by Aisha Noorani 


Language, perhaps, is not merely the endless attachment of letters to letters, and words to words. Perhaps, it is all and everything that can evoke something in you and me, or I and we. Perhaps, words allow the enslaved to be free,

the differences to finally agree,

the blind to see,

the hurt to be healed slowly,

the lost to find life’s precious key,

the silenced to witness an answer to their plea,

the friends to disagree,

the minds to develop progressively,

the hearts to flutter and flee,

the unjust to hear the final decree,

the broken to not be,

the people to live liberally,

and all that happens with the letters a to z.



Photo by Patrick Tomasso on unsplash.

dear sister


by Zoe Sorenson


Your plants are still here.

I guess that’s kinda obvious

since you couldn’t really fit multiple potted plants

(or stupid kid-brothers)

in the one duffel bag you packed when

you decided to leave forever.


Still, you loved them so much.

I kinda figured that, if anything, you’d

come back for them.

I don’t understand how you could

leave them behind.


You gave so much of yourself to

the things you loved—

your attention and care

became their own kind of magic.

Now would be a really good time

for you to use those superpowers of yours

to reappear

and the plants can be happy again.


It’s only been a little while since you left,

but already they’re starting to wilt.

I don’t know if it’s ’cause of

the time that’s passed,

or if they somehow know that you’re gone.

Maybe they’re just

grieving in the way they know best.


I’ve tried so hard to help.

I’ve tried so hard to keep alive

the one thing left of you.

But nothing I do is enough and

I’m going to lose them just like

I lost you so please

just come home. I need you

to fix it like you always do.


Your flowers miss you.

I miss you.

I want my big sister back.




Image by Yulia YasBe on shuttertsock.

an unfortunate introduction

by Shawnee Neal


My supervisor’s voice was barely audible over the sound of my heartbeat thumping in my ears. It was the first time we were having a group meeting to discuss our work over Zoom and I was so full of adrenaline that I could hardly concentrate. I scanned the faces of the four other interns on the screen, searching for any sign that they were feeling the same way, but they seemed to be collected and hanging onto our supervisor’s every word.

‘Shawnee, you’re up first,’ my supervisor said, snapping me out of my daze.

The glare reflecting in her thick, black glasses mirrored the image of my work on the screen. She pushed her hair back over her shoulder and quickly introduced my article.

‘Okay, so this article is called 5 things I’ve learnt in therapy that I wish I’d known sooner. Let’s workshop this together.’

I could feel my heart beat faster and my cheeks flush as she scrolled down the page. I was familiar with the uneasy feeling of having your work critiqued in public from my past experiences workshopping at university, but I’d worked so hard writing and editing this article, so I really believed in it.

‘This is wrong’, my supervisor snapped as she started reading. The other interns sat in silence anticipating her comments. ‘Disclaimers, trigger warnings and helplines should always go at the end of an article.’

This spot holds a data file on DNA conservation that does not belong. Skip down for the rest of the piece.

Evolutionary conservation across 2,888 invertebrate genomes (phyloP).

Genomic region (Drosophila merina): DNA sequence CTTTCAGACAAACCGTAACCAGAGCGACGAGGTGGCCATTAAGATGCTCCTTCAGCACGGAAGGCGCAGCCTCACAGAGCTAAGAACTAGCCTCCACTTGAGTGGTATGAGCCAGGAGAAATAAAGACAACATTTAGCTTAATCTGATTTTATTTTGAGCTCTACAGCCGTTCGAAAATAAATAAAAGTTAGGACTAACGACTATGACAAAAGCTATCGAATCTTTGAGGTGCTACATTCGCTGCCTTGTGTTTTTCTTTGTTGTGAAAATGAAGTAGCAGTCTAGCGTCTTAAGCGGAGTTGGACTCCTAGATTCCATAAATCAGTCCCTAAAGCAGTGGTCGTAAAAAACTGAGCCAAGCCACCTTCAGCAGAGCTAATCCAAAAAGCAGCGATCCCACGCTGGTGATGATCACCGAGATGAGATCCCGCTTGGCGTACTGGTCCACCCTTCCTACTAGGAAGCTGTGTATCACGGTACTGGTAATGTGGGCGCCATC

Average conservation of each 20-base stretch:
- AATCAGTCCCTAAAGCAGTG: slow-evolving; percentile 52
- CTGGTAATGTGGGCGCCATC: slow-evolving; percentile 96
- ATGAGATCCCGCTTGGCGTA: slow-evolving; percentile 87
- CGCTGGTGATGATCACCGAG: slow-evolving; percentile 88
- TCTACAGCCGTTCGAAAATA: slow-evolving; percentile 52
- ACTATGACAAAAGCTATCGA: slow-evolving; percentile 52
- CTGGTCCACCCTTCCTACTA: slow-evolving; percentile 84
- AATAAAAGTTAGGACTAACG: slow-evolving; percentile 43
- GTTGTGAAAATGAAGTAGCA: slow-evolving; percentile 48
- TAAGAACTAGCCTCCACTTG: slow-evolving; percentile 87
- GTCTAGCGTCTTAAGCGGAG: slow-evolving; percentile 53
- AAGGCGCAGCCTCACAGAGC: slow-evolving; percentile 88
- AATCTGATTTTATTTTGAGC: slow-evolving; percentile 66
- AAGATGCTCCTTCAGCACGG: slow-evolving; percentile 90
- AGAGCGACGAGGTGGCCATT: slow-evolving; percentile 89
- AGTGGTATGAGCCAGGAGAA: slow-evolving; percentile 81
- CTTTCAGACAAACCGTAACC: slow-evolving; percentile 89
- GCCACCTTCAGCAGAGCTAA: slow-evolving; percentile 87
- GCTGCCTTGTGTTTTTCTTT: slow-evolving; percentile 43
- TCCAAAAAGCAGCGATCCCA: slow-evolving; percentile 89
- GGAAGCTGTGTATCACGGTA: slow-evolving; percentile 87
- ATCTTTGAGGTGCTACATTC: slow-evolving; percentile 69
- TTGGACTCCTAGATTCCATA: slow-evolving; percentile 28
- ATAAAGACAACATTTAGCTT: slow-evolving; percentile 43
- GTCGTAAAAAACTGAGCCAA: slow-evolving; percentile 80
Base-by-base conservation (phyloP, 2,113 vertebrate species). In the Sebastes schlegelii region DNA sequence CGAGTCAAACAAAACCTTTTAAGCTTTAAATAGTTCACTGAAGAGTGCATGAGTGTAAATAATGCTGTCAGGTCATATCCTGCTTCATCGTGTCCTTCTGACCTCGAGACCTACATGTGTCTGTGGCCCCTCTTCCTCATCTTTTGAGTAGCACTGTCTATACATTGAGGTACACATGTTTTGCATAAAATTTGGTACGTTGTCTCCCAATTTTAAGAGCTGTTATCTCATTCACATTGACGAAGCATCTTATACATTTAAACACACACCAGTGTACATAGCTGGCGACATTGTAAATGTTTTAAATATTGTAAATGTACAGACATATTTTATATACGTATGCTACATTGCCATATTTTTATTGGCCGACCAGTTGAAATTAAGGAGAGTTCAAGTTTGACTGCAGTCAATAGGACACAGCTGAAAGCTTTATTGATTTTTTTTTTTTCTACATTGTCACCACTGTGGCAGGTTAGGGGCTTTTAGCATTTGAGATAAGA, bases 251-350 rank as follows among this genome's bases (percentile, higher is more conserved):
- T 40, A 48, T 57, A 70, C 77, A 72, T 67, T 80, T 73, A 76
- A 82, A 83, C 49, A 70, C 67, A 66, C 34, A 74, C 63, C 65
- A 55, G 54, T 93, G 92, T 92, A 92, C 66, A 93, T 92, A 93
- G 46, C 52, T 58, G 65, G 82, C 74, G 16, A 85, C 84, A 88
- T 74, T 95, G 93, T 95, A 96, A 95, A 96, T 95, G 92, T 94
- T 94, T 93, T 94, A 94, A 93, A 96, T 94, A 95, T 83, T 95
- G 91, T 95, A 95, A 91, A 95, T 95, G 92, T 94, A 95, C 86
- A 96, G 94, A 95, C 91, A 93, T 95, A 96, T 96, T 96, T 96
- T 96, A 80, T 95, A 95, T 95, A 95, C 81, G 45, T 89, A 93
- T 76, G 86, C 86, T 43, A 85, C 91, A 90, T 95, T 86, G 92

Immediately taken aback, I opened my mouth to argue that disclaimers and trigger warnings should always appear before content. However, I felt it would be disrespectful to correct our supervisor, so I held my tongue and wrote the feedback down.

‘This opening line is too soft. I need the sexiest, juiciest parts at the top to draw the reader in… this, too, this whole first section can probably be reduced to one line.’

For the next half an hour, she continued dissecting the piece line by line and repeating the words ‘too soft’, ‘unnecessary’, ‘clunky’ and ‘long-winded’. With every word she said, I felt myself getting smaller and more embarrassed. Eventually I could barely lift my eyes from my notebook to the screen.

I continued to sit in silence as she worked her way through the document, nodding and smiling when I felt like I should.

‘Yeah, look, I see what you’re trying to do here,’ my supervisor said, ‘but it needs to be more nitty-gritty and real. I want to know why you go to therapy. I want to know what anxiety and depression is like for you—like, when you say you’ve had an anxiety attack, what thoughts go through your head? You know? I think you could get rid of a third of—this… fluff—and just focus on the hard-hitting stuff.’

‘Thank you.’ I said, forcing a smile and wiping my sweat-soaked palms on my trousers.

‘And everyone, just as a head’s up, please don’t send me the first drafts of anything. I want to see your third, fourth, or maybe even fifth draft to give feedback on. Otherwise, it’ll just be a waste of everyone’s time. Okay?’

My stomach sank deeper with every word, knowing that this wasn’t my first draft– it was my fourth.

‘Thank you,’ I said, again. And with that, she moved on.

When the Zoom call finished, I sat in silence for a while and stared numbly at my frozen reflection on the empty, black screen in front of me. I took some time to breathe and centre myself before I tried to move. Eventually, I closed my laptop and dragged myself to the kitchen where Mum was sitting at the dining table.

‘Oh, honey,’ Mum said as soon as she saw me. ‘What happened?’

I sat down beside her and hugged my knees to my chest. She rose from her chair and enclosed me in her arms as I told her everything.